So what is it about this pre-ceremony, if you will, that is so special and important? The commentators do speak about it but in limited verse. The basic understanding of the badeken is that the choson approaches his bride-to-be and initiates the first act of acquisition – in this case, the acquisition of a new bride. He gazes at her so as to fulfill the dictum of chazal that one is not permitted to marry a woman without first seeing her. He recites a posuk which is a form of blessing and encouragement to her, as they begin their new life together. Then, he places the veil over her head as a form of kinyan and she remains covered – badeked – until the end of the chupah, as a show of tznius and modesty. This custom stems from our matriarch, Rivkah, who, after seeing her future husband Yitzchok for the very first time, immediately covered herself up. The process of the badeken is to emulate her holy action. The choson is surrounded by joyous well-wishers who escort him towards his kallah. This minhag is based on a gemara in eruvin (54) where the term “Hilula” – Celebration, is used to describe the procession. The Sefer HaAruch translates this word as “Hoich Zeit”, or “(Spiritually) High time.” Thus, we find that these moments are not made for frivolity and light-headedness but rather, it is a time for introspection and tefillah. The hope for a life filled with health, children, happiness and wealth – all with his beautiful and adoring bride, is ever-present on the lips and in the recesses of every choson’s mind.

Rather than being directly related to order generic cialis, these studies are most probably due to an addition in a man’s common interest in sexual activity, which is contributed on by their cialis-assisted reliable erections. This article is tadalafil cialis india no different when it comes to the matter of sex. In this way they can intensify their lovemaking sessions and have a stimulating cheap professional viagra time in the bed. These drugs were designed to overcome physically-induced male impotence, which is more common and harder tadalafil india cialis to overcome. There is also another explanation which serves to underscore the significance of the badeken. The Netziv, R’ Naftoli Tzvi Yehuda Berlin ZT”L, writes in Parshas Chayei Sarah, that the reason why Rivkah covered herself with a veil when she saw Yitzchok that first time, was out of fear and awe. The “Pachad Yitzchok” was obviously evident on his holy face and from that exact moment when she saw him, Rivkah was totally consumed by an awe-inspiring fear of her husband. Not in a bad way, of course, writes the Netziv, but her relationship with Yitzchok was never one of easy, casual co-existence. Whereas Sarah could and would talk to her husband, Avrohom Avinu, and advise him on how she thought matters should be dealt with; likewise, Rochel and Leah were always able to converse with Yaakov Avinu regarding issues between them and their children. Rivkah, however, did not have that same kind of conversational relationship with Yitzchok Avinu. This stems from that first encounter when she pervasively felt a tremor of fear from the holiness of Yitzchok and immediately covered herself up out of embarrassment. Thus, continues the Netziv, the situation that arose between Yaakov and Esav and the entire story of the Bechorah, Yaakov’s trick to get the blessings, his eventual escape to Lavan where he met and married and fathered the shevatim, who ultimately created the Jewish Nation, the Bnei Yisroel, all this indirectly came about due to that first “badeken”, when Rivkah felt the fear and awe-inspiring respect of Yitzchok and covered herself up. Who knows what might have happened differently had Rivkah been able to discuss family matters, the character and upbringing of their children etc., with her husband. But since this was the clear and obvious will of Hashem, things turned out the way they did and we, as a nation, are what we are today because of it.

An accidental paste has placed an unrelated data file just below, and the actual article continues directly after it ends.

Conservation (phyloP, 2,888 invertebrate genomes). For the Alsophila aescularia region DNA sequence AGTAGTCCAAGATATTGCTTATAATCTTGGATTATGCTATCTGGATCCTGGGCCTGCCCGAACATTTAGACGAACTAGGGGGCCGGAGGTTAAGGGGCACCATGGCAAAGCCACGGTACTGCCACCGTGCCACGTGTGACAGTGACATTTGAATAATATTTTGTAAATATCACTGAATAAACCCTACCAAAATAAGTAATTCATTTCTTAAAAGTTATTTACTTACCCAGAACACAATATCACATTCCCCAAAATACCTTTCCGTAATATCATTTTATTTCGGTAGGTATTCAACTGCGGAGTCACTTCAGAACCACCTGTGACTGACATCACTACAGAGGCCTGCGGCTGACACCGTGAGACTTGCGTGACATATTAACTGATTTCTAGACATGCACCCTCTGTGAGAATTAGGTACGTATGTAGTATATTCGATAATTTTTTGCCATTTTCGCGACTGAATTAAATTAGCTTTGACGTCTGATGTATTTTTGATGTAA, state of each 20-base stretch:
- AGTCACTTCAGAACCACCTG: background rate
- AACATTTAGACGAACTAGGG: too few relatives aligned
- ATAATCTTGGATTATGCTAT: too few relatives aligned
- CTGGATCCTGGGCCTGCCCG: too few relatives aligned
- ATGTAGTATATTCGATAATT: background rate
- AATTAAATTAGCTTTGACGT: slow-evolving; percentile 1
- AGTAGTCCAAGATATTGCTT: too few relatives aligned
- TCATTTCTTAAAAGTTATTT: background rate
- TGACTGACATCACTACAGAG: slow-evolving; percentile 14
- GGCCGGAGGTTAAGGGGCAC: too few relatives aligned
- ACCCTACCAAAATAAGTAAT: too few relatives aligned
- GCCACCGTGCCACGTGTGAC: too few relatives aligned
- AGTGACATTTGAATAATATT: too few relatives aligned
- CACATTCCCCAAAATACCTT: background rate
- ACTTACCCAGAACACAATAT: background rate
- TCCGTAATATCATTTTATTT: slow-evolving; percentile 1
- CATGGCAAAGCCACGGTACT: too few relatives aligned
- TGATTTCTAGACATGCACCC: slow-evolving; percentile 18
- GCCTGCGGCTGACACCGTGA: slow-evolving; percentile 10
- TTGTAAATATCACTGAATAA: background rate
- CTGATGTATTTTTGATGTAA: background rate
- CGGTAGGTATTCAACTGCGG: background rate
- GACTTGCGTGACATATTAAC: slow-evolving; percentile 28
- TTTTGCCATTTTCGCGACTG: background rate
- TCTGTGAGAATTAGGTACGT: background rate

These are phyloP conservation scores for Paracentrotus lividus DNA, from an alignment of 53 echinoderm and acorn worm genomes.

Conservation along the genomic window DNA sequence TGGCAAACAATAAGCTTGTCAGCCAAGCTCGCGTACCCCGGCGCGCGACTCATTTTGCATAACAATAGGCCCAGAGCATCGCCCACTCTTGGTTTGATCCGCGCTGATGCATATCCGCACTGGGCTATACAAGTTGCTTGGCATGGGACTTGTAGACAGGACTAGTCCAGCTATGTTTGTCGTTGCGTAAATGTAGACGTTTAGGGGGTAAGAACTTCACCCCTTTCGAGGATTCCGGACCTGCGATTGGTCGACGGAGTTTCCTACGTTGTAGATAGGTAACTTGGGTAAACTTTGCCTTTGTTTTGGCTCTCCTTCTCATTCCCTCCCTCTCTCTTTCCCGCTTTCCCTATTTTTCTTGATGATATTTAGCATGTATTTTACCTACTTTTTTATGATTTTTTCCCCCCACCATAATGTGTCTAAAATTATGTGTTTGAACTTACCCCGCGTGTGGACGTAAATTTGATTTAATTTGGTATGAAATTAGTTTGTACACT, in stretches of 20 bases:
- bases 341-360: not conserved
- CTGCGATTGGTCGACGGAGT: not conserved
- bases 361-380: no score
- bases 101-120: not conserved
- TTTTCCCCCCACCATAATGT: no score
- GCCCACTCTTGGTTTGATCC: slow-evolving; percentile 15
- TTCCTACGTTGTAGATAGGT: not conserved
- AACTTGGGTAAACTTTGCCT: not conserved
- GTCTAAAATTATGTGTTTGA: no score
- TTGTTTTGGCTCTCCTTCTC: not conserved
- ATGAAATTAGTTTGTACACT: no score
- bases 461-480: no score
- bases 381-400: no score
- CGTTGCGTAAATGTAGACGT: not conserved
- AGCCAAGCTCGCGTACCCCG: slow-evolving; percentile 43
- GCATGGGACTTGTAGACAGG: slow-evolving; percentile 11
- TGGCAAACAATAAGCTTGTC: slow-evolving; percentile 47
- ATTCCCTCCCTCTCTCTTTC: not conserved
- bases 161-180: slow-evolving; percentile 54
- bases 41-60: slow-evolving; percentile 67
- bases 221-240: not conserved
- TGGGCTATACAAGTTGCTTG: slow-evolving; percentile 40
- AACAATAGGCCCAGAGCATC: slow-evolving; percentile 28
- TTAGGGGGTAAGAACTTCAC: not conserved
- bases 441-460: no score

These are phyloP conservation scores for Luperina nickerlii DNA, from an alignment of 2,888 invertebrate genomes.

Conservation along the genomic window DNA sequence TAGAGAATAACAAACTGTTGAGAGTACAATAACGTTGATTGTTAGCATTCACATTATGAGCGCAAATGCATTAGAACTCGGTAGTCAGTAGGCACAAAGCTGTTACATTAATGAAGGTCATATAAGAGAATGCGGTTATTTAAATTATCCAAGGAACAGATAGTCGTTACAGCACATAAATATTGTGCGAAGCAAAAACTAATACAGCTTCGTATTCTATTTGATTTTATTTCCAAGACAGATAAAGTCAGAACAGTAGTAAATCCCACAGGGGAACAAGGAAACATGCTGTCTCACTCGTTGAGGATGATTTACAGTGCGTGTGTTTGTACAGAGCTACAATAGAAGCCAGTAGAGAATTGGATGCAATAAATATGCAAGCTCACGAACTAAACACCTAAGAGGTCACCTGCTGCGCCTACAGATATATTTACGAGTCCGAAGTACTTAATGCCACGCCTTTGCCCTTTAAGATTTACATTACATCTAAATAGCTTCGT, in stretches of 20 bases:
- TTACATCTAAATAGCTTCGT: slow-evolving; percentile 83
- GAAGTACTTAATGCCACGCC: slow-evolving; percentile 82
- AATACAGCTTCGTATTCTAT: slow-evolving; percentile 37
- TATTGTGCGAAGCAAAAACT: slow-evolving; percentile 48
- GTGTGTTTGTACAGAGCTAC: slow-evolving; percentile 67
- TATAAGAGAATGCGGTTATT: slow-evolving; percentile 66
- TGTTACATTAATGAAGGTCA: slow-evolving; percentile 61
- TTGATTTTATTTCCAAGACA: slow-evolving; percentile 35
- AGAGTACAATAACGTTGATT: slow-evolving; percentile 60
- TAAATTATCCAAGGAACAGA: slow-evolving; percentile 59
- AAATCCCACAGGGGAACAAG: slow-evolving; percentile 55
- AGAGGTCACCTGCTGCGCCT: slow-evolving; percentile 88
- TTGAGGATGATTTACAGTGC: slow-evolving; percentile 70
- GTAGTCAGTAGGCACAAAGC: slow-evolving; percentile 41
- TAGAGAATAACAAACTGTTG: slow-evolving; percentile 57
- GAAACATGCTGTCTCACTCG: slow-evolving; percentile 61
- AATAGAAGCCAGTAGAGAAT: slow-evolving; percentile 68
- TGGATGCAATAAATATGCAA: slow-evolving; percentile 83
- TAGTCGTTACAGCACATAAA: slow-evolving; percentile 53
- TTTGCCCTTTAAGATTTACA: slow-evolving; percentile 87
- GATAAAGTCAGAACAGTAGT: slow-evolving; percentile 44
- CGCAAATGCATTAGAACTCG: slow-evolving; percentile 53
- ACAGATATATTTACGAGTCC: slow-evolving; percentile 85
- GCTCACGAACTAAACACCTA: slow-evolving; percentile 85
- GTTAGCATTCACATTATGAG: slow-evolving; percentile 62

The badeken ceremony at a wedding, in emulation of the act of Rivkah, teaches us an important lesson in emunah and bitachon. A choson and kallah stand on the threshold of their new life together. Many plans will be made and changed. Many goals and ideals will be dreamed of and some may never come to fruition. Health and sickness, wealth and poverty, respect and disgrace – all these come and go and make up a family and its station in life. One thing, however, remains constant: Hashem has the final say and makes the final decision. What we may think is the proper course on which to steer our family may, in fact, be the exact opposite of what is really good for us. Hindsight may be 20/20 but the only one with pure, unadulterated and true foresight is Hashem. This concept is clearly seen from the words of the Netziv regarding Rivkah’s cover-up. Things may have very well been different, but only Hashem knew the real reason and purpose for the way things turned out. And it was definitely for the good, as is everything that Hashem does. Thus, when a choson starts his trek from the “choson’s tish” and embarks on the voyage that is his life, he should remember that all he needs to do is put his trust and faith in the Ribono Shel Olam. As the kallah looks up and sees her future groom gently lay the veil over her head, she should think and understand that her future rests in the hands of Hashem. What is in store for her and her husband will be the will of Hashem. The powerful lesson of the badeken is one that escapes many brides and grooms, but it should be the focus of their prayers as they stand under the chupah and become husband and wife.